How is unicode implemented behind the scenes?

Roy Smith roy at panix.com
Sun Mar 9 04:01:59 CET 2014


In article <531bd709$0$29985$c3e8da3$5496439d at news.astraweb.com>,
 Steven D'Aprano <steve+comp.lang.python at pearwood.info> wrote:

> There are various common ways to store Unicode strings in RAM.
> 
> The first, UTF-16.
> [...]
> Another option is UTF-32.
> [...]
> Another option is to use UTF-8 internally.
> [...]
> In Python 3.3, CPython introduced an internal scheme that gives the best 
> of all worlds. When a string is created, Python uses a different 
> implementation depending on the characters in the string:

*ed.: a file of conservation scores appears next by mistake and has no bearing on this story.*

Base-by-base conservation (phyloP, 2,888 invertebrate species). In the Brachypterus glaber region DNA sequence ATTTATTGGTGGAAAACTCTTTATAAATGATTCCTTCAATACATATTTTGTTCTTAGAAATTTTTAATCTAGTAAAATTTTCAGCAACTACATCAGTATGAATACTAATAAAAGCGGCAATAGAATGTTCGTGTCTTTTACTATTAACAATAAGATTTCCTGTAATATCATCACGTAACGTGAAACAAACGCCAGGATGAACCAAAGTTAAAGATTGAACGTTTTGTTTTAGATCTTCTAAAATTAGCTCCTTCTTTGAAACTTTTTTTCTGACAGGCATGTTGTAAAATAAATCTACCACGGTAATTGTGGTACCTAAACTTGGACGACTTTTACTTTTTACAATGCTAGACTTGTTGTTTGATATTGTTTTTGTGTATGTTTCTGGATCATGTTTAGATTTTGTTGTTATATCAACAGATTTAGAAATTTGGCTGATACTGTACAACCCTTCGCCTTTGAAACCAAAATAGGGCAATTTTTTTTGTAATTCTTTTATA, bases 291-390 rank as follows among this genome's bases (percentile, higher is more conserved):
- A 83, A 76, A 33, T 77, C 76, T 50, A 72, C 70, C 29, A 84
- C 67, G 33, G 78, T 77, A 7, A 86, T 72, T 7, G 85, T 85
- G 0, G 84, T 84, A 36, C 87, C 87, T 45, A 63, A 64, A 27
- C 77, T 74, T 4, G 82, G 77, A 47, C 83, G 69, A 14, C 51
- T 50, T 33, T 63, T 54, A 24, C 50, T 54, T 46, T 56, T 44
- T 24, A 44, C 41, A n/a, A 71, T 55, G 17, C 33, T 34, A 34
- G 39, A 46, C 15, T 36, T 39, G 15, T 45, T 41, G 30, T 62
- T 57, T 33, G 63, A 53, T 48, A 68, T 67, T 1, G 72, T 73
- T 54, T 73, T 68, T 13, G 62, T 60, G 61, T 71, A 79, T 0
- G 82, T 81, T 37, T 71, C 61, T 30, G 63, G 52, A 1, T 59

This was an excellent post, but I would take exception to the "best of 
all worlds" statement.  I would put it a little less absolutely and say 
something like, "a good compromise for many common use cases".  I would 
even go with, "... for most common use cases".  But, there are 
situations where it loses.



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